by Tom Roseen.
Since the COVID-related market meltdown in March, equity funds (including ETFs) have continued to suffer net outflows despite the average equity fund moving into positive territory and posting a year-to-date return of 2.93%. They have handed back some $317.0 billion year to date (their largest net outflows for any full one-year period) through the Refinitiv Lipper fund-flows week ended October 21, 2020.
As we have highlighted in prior segments, U.S. domiciled large-cap funds (-$191.5 billion)—the flows pariah of the equity universe—have continued to suffer secular net outflows, bettered by international equity funds (-$89.2 billion) and small-cap funds (-$35.3 billion).
However, year to date, three fund macro-groups have been the primary attractors of investors’ assets in the equity universe.
Sector other funds (+$46.0 billion), comprised primarily of commodities funds, has taken in the largest draws so far, with Commodities Precious Metals Funds (+$38.7 billion) taking in the lion’s share for this group. SPDR Gold (GLD) and iShares Gold Trust (IAU) attracted the largest draw of net new money year to date, taking in $21.3 billion and $9.5 billion, respectively. The average Commodities Precious Metals Fund is up 23.57% year to date.
With the rise in FAANG stocks becoming a mainstay in headline news in 2020, it’s not too surprising to see sector technology funds taking in the next largest amount of net new money in the equity universe year to date, attracting some $26.3 billion. The three-top attractors of investors’ assets year to date for this group were Ark Innovation ETF (ARKK, +$5.1 billion), Vanguard Information Technology Index ETF (VGT, +$3.4 billion), and First Trust Cloud Computing ETF (SKYY, +$1.6 billion), with BlackRock Technology Opportunities Fund, Institutional Share Class (BGSIX, +$1.4 billion) taking in the next largest sum.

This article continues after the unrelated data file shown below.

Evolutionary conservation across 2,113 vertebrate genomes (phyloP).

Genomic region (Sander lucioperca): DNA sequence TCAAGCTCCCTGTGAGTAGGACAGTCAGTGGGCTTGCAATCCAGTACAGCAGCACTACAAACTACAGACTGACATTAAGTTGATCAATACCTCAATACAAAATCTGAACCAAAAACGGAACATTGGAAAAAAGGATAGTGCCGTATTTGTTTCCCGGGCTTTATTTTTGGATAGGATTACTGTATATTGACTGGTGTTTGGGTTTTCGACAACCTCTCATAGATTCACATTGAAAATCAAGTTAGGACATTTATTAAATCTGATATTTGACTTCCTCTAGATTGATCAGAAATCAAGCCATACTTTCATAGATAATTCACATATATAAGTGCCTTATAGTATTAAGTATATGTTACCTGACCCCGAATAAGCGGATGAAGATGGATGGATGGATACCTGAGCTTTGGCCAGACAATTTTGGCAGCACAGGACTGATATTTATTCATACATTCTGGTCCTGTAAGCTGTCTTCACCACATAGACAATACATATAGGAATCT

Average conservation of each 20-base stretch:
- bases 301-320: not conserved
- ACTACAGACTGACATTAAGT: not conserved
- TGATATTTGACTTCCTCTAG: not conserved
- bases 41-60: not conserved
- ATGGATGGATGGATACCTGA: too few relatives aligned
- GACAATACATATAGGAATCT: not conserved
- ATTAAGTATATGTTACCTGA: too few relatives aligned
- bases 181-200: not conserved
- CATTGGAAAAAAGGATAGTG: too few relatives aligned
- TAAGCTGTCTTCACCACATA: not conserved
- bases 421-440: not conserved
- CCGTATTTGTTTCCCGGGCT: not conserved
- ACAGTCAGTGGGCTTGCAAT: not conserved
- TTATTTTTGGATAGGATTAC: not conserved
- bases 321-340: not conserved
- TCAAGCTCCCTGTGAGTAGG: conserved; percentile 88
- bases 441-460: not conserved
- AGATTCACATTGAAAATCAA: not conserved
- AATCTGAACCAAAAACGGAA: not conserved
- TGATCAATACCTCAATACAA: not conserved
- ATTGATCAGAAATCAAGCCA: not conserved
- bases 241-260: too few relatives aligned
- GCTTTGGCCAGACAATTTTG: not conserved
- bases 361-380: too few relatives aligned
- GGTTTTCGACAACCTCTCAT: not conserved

The last group of primary attractors of investors’ assets so far in 2020 has benefitted from investors’ interest in energy, including those funds focused on alternative energy and green-related initiatives of late. The sector energy (+$7.9 billion) macro-group is made up of Commodities Energy Funds, Energy MLP Funds, Alternative Energy Funds (this classification is a new entrant in the Lipper equity universe and was launched in August 2020), Natural Resources Funds, and Global Natural Resources Funds.
While Energy MLP Funds have taken it on the chin in 2020, posting a 33.92% market decline year to date and handing back $5.6 billion in net outflows so far, Commodities Energy Funds (+$4.5 billion, but also posting negative returns of 38.53%) and Alternative Energy Funds (+$1.8 and chalking up a handsome 35.35% year-to-date return) have been attractors of investor assets so far this year. Alternative Energy Funds (+24.67%) posted the strongest quarterly return in Q3 2020.
While Natural Resources funds/ETFs attracted the four largest individual sums of net new money year to date, iShares Global Clean Energy ETF (ICLN, +$1.0 billion), Invesco Solar ETF (TAN, +$712 million), and Invesco WilderHill Clean Energy ETF (PBW, +$417 million)—all warehoused in the newly created Alternative Energy Funds classification—took in the next largest net inflows of the macro-group so far for 2020.
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